United States Secretary of State William Rogers hold his first news conference for several months on Monday (20 August) in the State Department Building in Washington.
GVs & SVs Rogers at news conference (3 shots)
SCU Rogers speaking
NEWSREADER VOICE OVER: "Secretary Rogers took a surprisingly optimistic view of the Vietnam situation. The question was, are North Vietnam and the Viet Cong living up to their ceasefire agreement.
ROGERS: Well, obviously there ae some areas where the agreement is not being implemented as we would like to have it implemented. On the other hand, there are areas where it seems to be succeeding. And I think it is succeeding somewhat as one might have expected at the time we signed the agreement. We said at that time that we expected that there would be problems arising and that there would be violations, but, on the whole, I think the fact that the American forces have been withdrawn from Indo-China, that the United States has pulled out of all combat activity in that area, that our POWs have been returned, that the ceasefire violations have continued to be reduced, and that we have what appears to be a ceasefire that's working at last are all very encouraging signs."
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Background: United States Secretary of State William Rogers hold his first news conference for several months on Monday (20 August) in the State Department Building in Washington.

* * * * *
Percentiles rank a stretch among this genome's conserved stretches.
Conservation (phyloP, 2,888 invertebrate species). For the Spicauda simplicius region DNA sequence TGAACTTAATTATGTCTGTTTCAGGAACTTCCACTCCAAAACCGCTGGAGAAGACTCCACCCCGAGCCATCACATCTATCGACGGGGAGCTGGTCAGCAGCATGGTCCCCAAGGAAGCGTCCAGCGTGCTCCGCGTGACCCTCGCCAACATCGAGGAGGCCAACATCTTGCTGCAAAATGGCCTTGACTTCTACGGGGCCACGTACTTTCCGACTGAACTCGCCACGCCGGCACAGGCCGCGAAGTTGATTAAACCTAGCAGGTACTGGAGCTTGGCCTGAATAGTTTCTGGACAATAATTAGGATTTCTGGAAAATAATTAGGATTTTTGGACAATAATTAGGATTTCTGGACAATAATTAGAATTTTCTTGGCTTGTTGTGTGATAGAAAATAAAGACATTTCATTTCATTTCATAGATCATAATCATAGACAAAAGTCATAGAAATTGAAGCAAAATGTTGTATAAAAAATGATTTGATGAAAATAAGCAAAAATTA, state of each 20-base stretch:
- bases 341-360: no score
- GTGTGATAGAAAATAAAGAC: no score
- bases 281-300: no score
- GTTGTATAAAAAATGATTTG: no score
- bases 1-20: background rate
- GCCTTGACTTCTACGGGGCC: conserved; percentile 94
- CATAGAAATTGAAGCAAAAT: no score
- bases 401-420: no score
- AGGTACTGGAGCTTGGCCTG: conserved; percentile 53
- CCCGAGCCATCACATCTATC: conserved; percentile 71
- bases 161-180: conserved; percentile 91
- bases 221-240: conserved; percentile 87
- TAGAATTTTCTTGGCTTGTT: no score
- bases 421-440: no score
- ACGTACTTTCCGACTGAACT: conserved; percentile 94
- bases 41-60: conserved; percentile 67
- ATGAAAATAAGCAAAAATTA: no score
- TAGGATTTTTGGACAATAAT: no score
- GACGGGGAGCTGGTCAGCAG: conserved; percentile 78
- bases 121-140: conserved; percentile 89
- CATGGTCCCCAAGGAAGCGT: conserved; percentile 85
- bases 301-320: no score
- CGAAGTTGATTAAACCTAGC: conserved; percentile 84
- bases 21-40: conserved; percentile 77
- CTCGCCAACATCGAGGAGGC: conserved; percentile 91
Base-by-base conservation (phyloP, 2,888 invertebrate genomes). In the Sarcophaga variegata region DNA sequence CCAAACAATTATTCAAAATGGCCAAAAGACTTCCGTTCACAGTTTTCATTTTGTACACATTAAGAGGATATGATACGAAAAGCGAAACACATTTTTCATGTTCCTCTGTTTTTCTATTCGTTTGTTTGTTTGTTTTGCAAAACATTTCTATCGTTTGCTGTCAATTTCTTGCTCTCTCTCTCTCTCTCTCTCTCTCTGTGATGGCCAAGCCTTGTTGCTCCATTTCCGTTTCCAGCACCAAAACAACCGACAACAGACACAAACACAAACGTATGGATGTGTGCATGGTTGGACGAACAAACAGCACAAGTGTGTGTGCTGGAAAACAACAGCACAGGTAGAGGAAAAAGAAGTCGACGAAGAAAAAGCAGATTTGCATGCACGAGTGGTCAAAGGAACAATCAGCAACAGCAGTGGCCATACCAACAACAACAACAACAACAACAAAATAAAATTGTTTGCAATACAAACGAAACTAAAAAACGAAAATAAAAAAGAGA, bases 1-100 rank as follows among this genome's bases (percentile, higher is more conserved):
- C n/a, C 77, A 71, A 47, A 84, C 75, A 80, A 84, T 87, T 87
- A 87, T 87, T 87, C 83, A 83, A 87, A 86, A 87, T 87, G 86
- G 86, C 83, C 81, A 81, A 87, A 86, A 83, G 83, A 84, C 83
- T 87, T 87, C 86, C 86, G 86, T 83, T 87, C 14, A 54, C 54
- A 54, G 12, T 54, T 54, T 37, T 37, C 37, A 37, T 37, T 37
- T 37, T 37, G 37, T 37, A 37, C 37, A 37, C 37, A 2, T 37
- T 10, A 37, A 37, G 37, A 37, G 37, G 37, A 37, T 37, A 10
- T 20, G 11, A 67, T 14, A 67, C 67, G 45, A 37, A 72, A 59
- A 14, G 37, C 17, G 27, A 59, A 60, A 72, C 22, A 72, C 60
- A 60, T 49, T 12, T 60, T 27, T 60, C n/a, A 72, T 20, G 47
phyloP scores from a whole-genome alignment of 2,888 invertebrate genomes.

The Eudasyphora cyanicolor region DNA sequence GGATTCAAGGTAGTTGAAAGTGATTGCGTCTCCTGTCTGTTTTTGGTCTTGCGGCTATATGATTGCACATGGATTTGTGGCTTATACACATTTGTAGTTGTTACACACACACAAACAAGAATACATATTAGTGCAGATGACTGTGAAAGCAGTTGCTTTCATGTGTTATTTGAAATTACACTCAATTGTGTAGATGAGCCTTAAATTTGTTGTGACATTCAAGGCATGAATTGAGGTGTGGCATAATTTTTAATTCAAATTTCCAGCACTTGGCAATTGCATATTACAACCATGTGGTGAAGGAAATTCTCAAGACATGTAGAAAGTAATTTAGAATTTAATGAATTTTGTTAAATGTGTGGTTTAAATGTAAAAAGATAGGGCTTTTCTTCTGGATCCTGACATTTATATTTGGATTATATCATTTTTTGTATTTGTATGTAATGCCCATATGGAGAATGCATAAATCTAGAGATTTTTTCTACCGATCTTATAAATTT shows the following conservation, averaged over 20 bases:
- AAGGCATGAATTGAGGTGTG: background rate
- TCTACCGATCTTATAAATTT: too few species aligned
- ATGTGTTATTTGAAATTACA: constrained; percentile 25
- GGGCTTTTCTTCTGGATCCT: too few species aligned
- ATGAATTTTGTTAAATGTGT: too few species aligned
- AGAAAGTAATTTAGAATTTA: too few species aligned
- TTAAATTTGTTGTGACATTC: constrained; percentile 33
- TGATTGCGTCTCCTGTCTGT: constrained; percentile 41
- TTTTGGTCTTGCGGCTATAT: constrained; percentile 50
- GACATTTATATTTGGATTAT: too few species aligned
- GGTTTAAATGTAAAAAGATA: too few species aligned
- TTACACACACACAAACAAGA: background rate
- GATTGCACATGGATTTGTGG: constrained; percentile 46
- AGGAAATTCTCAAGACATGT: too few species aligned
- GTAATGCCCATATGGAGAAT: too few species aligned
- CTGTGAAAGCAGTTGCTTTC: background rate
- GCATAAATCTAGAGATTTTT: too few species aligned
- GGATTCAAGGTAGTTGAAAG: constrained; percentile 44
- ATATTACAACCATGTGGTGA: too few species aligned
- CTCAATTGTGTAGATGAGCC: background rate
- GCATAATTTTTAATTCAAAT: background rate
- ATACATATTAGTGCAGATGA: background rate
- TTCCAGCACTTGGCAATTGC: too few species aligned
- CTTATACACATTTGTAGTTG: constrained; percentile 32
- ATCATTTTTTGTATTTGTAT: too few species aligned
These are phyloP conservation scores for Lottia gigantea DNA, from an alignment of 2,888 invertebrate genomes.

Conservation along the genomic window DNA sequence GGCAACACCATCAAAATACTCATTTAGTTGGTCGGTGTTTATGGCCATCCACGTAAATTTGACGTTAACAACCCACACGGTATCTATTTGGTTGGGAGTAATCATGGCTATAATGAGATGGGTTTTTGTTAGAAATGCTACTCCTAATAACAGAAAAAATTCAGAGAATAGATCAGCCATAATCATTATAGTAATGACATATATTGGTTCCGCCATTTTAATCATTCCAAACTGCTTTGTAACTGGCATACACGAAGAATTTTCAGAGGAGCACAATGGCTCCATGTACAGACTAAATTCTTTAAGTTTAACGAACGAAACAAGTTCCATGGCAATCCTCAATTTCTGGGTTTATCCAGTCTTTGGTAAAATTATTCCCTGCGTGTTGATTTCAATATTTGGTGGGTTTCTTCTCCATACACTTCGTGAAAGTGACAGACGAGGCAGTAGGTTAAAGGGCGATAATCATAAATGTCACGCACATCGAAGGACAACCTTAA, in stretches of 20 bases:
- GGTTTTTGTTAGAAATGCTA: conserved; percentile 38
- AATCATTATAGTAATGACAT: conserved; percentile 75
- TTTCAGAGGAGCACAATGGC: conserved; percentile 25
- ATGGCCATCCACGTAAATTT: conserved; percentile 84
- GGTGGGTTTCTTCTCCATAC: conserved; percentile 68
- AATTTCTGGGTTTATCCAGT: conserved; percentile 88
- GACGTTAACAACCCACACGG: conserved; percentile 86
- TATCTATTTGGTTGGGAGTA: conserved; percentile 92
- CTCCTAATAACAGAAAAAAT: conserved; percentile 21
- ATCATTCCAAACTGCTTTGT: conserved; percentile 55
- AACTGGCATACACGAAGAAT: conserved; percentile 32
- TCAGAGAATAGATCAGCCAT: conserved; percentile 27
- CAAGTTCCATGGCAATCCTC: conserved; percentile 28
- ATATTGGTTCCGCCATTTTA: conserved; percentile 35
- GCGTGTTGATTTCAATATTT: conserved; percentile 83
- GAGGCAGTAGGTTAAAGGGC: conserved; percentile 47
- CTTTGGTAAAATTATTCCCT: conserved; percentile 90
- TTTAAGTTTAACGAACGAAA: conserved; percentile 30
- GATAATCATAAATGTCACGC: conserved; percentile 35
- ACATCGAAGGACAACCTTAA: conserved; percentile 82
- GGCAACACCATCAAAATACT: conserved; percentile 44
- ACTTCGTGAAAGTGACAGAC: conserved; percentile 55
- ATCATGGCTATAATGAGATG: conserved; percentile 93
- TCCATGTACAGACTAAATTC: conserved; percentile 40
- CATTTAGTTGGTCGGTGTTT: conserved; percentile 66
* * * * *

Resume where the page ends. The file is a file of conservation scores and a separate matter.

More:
He replied to correspondents' questions on a number of topics, among them the ceasefire in Vietnam. His optimism on this subject surprised some reporters.
Mr. Rogers also announced the U.S. had been officially informed that Iran had agreed to join the international Commission for Control and Supervision (ICCS) in Vietnam, replacing Canada, which withdrew its contingent last month.
Mr. Rogers said he was generally encouraged with progress towards peace in South Vietnam. He maintained the U.S. had not been involved in any direct negotiations with leaders of the Khmer Republic since the August 15th bombing halt. But he added that the U.S. was engaged in active diplomatic contacts with parties interested in the situation.